with the orifices of the first, second and third plurality of orifices being so positioned with respect to said housing as to provide a thrust neutral configuration.

Still another object of the invention is to provide such an inflator assembly that allows the use of a wrap-around air bag configuration.

In accomplishing these and other objectives of the invention, there is provided an elongated cylindrical solid fuel inflator assembly having a thrust neutral configuration for air bag restraint systems used on the passenger side of automotive vehicles. Provided on opposed wall portions of a housing for the inflator and displaced substantially 180 from each other are gas discharge orifices of first and second pluralities of orifices, with each of the first and the second plurality of orifices positioned in a plane individual thereto, which planes are disposed at an angle to one another and intersect coincidently with the longitudinal axis of the inflator. The orifices of the first plurality of orifices have a larger area than the orifices of the second plurality of orifices. The orifices of both of the first and second pluralities of orifices are spaced generally uniformly along a first portion of the length of the inflator with the orifices of the first and second pluralities of orifices being offset from one another. Rupturable foil on the inner side of the wall of the housing for the inflator normally blocks all of the orifices of the first and second pluralities of orifices.

Further, in accord with the invention, a third plurality of gas discharge orifices are provided in two rows in a second portion of the inflator located adjacent to an end thereof in parallel planes substantially perpendicular to the longitudinal axis of the housing for the inflator assembly. The orifices of the third plurality of orifices are all of the same size, having an area that is intermediate in size those of said first and second pluralities of orifices and extend completely around the periphery of the inflator in uniformly side-by-side spaced relation. Rupturable foil on the inner wall of the housing for the inflator normally blocks all of the third plurality of orifices.

Prior to activation of the inflator, all three pluralities of first, second and third orifices are blocked. Upon activation of the inflator, the first plurality of orifices open, when a sufficient pressure builds up in the inflator, to direct a flow of inflating gas into the air bag for the proper inflation thereof, even in extremely cold weather. When the ambient temperature is in a range intermediate extreme cold, -30 C., and extremely hot, +85 C., the second plurality of orifices open as the pressure within the inflator increases to direct gas into the air bag. This relieves the inflator pressure and maintains the pressure at the level for proper inflation of the air bag without subjecting it to excessive deployment forces because of increasing ambient temperature. If the ambient temperature becomes very high, exceeding 85 C., the third plurality of orifices open to direct gas therethrough and away from the air bag for dissipation into the environment. The air bag, therefore, is not subjected to excessive deployment forces because of the extremely high ambient temperature.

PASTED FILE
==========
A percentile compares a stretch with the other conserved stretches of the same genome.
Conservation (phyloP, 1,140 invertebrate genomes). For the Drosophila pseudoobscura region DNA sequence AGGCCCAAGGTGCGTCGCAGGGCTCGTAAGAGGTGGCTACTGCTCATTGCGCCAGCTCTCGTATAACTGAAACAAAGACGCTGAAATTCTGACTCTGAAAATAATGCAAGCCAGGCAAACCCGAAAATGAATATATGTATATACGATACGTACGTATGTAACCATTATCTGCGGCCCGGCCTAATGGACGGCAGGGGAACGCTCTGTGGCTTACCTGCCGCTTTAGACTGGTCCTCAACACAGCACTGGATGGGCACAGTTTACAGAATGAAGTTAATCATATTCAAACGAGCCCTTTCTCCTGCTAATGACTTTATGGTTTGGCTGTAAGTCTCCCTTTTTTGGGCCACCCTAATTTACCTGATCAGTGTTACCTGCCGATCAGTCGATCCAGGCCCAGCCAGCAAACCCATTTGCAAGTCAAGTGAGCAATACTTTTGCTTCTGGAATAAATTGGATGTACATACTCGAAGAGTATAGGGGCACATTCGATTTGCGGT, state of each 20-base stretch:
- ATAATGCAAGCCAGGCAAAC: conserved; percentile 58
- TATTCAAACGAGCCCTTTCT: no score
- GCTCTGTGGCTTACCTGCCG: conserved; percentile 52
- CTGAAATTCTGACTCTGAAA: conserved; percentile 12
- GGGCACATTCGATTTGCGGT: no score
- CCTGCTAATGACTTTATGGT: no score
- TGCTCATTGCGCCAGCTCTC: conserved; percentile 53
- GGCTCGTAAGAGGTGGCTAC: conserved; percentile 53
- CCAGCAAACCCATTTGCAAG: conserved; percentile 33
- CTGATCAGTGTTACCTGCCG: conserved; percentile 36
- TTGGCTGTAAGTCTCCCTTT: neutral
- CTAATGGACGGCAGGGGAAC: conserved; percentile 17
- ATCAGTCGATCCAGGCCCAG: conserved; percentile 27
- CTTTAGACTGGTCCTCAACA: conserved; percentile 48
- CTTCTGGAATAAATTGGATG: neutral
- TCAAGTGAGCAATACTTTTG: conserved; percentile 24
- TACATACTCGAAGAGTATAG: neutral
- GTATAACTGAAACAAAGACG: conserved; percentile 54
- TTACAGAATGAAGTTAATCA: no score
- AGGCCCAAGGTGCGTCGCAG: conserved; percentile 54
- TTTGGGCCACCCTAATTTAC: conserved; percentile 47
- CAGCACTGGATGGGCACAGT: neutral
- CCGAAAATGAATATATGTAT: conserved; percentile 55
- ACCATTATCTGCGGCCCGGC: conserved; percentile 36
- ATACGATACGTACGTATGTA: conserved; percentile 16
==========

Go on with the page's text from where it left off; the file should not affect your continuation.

In order to increase the amount of orifices working at the high temperature of +85 C., the cross section of the orifices of the third plurality of orifices, according to the invention, is made larger than that for the third plurality of orifices shown in FIGS. 1 and 2, representing the prior art. For accommodating orifices of such larger area an increased foil thickness may be provided for blocking off the orifices of the third plurality of orifices.

With this arrangement, it will be noted that the improved inflator of the invention is thrust neutral during all phases of its operation, specifically when the orifices of largest cross section are open, when the orifices of largest and smallest area are also open, and also when the orifices of largest, smallest and intermediate areas are all open at the same time. Thrust neutral performance is achieved with the orifices of the third plurality of orifices of intermediate size since those orifices extend all around the periphery of the inflator in uniformly spaced relation.

The invention is further characterized in that it lends itself to use with an air bag in a wrap-around configuration, as described hereinafter.

The various features of novelty which characterize the invention are pointed out with particularity in the claims annexed to and forming a part of this specification. For a better understanding of the invention, its operating advantages, and specific objects attained by its use, reference is made to the accompanying drawings and descriptive matter in which a preferred embodiment of the invention is illustrated.

BRIEF DESCRIPTION OF THE DRAWINGS

With this description of the invention, a detailed description follows with reference being made to the accompanying figures of drawing which form part of the specification in which like parts are designated by the same reference numbers, and of which:

FIG. 1 is a longitudinal external view of an inflator assembly known in the prior art and described hereinbefore;

FIG. 2 is a fragmentary sectional view taken along the lines 2--2 of FIG. 1, illustrating the relationship of a housing of the inflator assembly to a sheet of rupturable foil which functions as a pressure control for the flow of generated gas from the inflator assembly;

FIG. 3 is a longitudinal external view of an inflator assembly embodying the invention;